"Storm by the beach", an article published by the MEUCE
On April 4th, the Consulate General of France in Miami and the Honors College of Florida International University (FIU) were pleased to have the opportunity to honor eight of the surviving veterans of the second World War. This incredibly moving event was held at the Frost Museum at FIU and saw the Consul General of France, Hon. Philippe Létrilliart award the insignias of “Chevalier dans l’Ordre National de la Légion d’Honneur” (Knight in the National Order of the Legion of Honor) to U.S. veterans who fought alongside France during World War II.
This honor, the highest distinction France has to offer to any civilian French or foreigner, was created in 1802 by Napoleon Bonaparte, and has been bestowed upon such famous figures as Victor Hugo, Alexander Du-mas, and Douglas MacArthur.
Before receiving this honor, Veteran soldiers met with students of FIU’s honor’s college for a private question and answer session in which FIU students were able to engage with these veterans personally.
More than two dozen students who took part in Professor John Bailly’s study abroad to France were part of the ceremony.
The students have all visited the historic sites of World War II’s battles in France. “[This is] the greatest generation speaking to FIU’s generation,” said Bailly, known for bringing the realities of World War II to his students. “Every student in here will re-member this event for the rest of their lives.”
At FIU, the Formal ceremony began promptly at 3 pm, as participants and Veterans were regaled by the singing of the National Anthem of the United States by FIU honor college’s a cappella group.
In addition to the U.S anthem, the group, lead by honors college student Kamila Manzueta sang the national anthem of France.
Following this melodic introduction, the Honorable Philippe Létrilliart presented these Veterans, who fought in one of America and Europe’s bloodiest wars, with the insignias that they and others had sacrificed so much for in order to earn.
The Miami-Florida European Union Center of Excellence would like to share with you the wonderful essay Corey Ryan wrote on the Omaha Beach in Normandy.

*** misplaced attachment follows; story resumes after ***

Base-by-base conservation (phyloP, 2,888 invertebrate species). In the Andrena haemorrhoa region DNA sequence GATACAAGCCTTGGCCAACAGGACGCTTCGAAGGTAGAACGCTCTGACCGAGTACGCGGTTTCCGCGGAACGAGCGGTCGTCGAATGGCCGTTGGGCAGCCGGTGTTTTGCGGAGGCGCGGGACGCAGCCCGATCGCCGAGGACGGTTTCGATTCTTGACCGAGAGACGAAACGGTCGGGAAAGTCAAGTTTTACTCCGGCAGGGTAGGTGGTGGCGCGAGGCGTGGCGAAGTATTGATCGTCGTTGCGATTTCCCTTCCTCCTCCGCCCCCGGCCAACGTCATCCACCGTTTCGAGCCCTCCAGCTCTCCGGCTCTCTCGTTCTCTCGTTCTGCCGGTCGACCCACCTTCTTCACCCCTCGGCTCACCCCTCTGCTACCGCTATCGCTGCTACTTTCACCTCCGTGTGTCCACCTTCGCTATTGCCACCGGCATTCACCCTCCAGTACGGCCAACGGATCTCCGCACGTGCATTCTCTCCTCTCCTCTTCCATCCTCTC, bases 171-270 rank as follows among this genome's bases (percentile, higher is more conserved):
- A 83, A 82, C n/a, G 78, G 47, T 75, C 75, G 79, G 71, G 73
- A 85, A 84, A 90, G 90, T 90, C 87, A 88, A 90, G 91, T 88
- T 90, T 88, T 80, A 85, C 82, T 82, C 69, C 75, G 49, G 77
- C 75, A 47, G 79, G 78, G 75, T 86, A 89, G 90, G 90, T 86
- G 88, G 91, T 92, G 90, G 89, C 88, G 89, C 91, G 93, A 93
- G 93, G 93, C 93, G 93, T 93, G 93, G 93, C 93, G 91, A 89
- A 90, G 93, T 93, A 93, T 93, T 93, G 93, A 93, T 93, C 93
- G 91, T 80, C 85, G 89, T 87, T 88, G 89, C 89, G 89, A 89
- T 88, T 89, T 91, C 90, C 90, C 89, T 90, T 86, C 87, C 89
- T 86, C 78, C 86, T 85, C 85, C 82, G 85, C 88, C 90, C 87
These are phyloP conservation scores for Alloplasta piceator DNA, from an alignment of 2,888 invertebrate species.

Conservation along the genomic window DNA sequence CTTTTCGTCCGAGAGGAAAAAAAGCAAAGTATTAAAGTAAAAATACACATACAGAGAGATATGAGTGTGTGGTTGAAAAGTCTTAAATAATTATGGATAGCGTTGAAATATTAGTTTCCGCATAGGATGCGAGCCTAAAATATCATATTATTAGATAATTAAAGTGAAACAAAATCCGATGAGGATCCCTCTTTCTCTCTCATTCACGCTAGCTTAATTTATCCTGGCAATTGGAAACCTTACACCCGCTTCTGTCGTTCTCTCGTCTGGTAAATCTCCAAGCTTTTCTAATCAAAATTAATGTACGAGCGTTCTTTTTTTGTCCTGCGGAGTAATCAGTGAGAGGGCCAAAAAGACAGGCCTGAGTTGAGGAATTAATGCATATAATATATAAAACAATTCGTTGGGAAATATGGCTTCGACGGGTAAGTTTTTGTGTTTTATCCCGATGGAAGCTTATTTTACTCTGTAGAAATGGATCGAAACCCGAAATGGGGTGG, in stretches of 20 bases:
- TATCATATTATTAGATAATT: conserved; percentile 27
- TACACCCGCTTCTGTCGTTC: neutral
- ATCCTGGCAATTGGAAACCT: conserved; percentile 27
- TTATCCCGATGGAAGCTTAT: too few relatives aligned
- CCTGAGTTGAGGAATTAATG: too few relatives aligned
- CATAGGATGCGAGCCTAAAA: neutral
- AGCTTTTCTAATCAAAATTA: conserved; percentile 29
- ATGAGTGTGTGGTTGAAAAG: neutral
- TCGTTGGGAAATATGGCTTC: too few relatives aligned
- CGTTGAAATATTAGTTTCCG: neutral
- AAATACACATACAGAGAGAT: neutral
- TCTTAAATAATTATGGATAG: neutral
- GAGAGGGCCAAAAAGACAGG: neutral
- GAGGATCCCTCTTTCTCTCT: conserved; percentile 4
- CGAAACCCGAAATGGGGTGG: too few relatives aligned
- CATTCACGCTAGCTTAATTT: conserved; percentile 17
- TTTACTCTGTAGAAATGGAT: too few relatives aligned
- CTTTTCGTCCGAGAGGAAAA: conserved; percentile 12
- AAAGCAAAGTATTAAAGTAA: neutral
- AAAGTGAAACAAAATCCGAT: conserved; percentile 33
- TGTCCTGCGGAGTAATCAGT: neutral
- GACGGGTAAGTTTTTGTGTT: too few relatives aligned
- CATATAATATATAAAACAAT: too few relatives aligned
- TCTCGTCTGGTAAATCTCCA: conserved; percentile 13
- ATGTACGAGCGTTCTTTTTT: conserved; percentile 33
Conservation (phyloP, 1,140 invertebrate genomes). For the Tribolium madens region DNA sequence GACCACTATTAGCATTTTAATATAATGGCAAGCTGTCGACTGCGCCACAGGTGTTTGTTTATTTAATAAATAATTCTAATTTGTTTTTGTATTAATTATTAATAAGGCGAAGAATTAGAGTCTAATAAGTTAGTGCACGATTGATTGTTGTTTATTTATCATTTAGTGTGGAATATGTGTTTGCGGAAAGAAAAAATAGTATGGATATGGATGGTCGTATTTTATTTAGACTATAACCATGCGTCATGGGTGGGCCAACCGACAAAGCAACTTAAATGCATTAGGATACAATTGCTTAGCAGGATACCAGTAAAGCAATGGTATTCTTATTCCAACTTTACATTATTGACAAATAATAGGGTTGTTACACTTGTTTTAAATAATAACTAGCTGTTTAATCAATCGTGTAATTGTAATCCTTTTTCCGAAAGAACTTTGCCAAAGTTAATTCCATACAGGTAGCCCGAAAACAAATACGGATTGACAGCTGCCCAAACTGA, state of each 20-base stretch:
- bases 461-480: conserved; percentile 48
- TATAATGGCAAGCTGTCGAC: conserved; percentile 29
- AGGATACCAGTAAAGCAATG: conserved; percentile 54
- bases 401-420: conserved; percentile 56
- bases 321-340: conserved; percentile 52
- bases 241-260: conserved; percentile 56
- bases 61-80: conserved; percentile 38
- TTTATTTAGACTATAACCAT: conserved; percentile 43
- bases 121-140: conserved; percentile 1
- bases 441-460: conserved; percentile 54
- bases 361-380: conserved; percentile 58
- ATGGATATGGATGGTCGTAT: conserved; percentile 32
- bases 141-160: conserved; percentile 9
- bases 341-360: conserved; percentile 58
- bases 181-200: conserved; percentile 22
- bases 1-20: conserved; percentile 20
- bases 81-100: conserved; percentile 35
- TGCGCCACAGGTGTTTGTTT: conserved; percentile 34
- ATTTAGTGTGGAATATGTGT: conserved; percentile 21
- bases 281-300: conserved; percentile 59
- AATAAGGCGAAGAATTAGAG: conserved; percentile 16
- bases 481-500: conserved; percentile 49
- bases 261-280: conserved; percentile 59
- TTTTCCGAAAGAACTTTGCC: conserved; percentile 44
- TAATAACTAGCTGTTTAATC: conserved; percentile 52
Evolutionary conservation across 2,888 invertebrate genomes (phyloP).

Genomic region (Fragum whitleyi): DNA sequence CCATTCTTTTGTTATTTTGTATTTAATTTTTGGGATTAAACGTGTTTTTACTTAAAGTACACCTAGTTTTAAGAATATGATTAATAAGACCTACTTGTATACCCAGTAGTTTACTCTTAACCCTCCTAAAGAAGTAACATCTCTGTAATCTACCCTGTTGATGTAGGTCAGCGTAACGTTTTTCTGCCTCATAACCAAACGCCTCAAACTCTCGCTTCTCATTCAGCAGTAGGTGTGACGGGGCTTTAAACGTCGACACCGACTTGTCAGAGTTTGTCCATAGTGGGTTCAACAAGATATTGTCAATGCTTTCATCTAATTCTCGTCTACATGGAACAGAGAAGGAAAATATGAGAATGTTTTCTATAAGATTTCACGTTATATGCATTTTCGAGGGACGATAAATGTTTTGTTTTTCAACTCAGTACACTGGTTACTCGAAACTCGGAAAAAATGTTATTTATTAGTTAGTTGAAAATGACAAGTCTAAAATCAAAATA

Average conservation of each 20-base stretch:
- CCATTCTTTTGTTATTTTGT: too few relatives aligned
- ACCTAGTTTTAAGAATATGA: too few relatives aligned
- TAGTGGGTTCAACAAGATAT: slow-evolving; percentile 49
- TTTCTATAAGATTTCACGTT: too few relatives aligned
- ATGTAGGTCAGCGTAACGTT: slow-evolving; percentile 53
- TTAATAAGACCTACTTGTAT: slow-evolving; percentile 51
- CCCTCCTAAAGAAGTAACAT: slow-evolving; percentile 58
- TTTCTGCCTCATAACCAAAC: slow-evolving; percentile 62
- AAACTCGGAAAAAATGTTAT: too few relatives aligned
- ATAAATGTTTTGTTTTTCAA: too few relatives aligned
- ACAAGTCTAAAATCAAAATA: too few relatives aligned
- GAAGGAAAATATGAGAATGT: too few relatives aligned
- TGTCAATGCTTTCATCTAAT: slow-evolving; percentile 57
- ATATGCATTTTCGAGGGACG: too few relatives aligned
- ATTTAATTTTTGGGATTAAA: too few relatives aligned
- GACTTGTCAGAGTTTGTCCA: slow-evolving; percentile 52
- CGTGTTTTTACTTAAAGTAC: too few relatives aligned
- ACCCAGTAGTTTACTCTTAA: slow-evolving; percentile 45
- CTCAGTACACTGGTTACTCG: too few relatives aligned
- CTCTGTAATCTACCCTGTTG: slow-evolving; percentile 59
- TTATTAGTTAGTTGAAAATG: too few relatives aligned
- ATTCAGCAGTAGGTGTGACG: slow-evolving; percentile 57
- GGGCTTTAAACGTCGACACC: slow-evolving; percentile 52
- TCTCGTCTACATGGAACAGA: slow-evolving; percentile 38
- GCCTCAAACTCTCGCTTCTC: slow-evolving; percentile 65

FIU alumnus Corey Ryan wrote this essay after making two study abroad trips to Normandy Beach, France, with Professor John Bailly as part of the course, Art, War and Human Rights.
On the first trip in 2012, Ryan, an English major, was a student.
Last year, he went as Bailly’s assistant. During the study abroad, students meet with a Holocaust survivor and then visit Omaha Beach in Normandy where Allied Troops invad-ed German-occupied France dur-ing World War II.
I had never heard this kind of silence before, the kind you’d usu-ally reserve for death. I was stand-ing at the bottom of an impact crater and listened for something, anything, really.
’Not the wind, nor the faint murmuring of tourists walking about, and certainly not the sound of English Channel waves crashing against the cliffs.
I felt trapped. My legs couldn’t move.
I wanted to yell for somebody to come and drag me out of this thing, but I couldn’t, knowing that sixty-nine years ago a mortar shell hit this earth and left its mark right where I was standing.
Was somebody standing here, sixty-nine years ago, when it hit?
Climbing out of that crater was like climbing out of Hell, a stark contrast to what I saw when I finally reached the top: the English Channel extending for miles ahead of me, bleeding into the clouds so that it almost seemed like the water rose all the way to Heaven.
On the clifftop where I was standing, dozens and dozens of impact craters similar to the one I just crawled out of dotted the landscape, with a few, destroyed Ger-man bunkers scattered throughout.
This was Pointe du Hoc, one of the many sites of the Normandy landings.
It was surreal being in Normandy, a place of such beauty and of such destruction. I had read the stories, seen the movies, and still, I had a hard time accepting what once occurred here.
We live in the present attempting to understand the past, but we can never relive it.
Leaving the United States for a summer, traveling to France, and visiting Normandy, I was doing my best to understand the world, to understand a time where men and women sacrificed their lives and their futures so selflessly, so that you and I may live in a world without hate.
Earlier that day I visited the ever-personal, and sadly, less-frequently visited, British Cemetery in Bayeux.
As I strolled between the rounded rows of marble crosses, I read the inscriptions the fallen’s family had written at the base of each headstone.
Some were from the Bible, reminding us that their loved ones are in a better place.
Others were more personal: “you were taken but baby Francis came to take your place, your loving wife Marie.”
Some even displayed the camaraderie shared between these soldiers: “the fittest place where man can die, where he dies for man.”
I was confused. I couldn’t understand the selflessness.
I appreciated it and recognized each soldier’s sacrifice, but I couldn’t fully grasp the idea of giving up my own life so that others may live freely. Maybe it’s my fault for that.
Maybe it’s because of the world we live in today, where people are so detached from everything around them that they take for granted how lucky they are to be living.
Later that day I went to the Normandy American Cemetery at Omaha Beach.
Rounding the corner, I stood in front of the Memorial and looked out upon all 9,387 marble crosses, each standing at attention, completely uniform.
Each cross has a story to tell, a story of life and of death.’
Sources: Excerpts of the newsletter issued by the Miami-Florida European Union Center of Excellence (MEUCE)- March-April 2014.
To read the full MEUCE ’s newsletter,click here.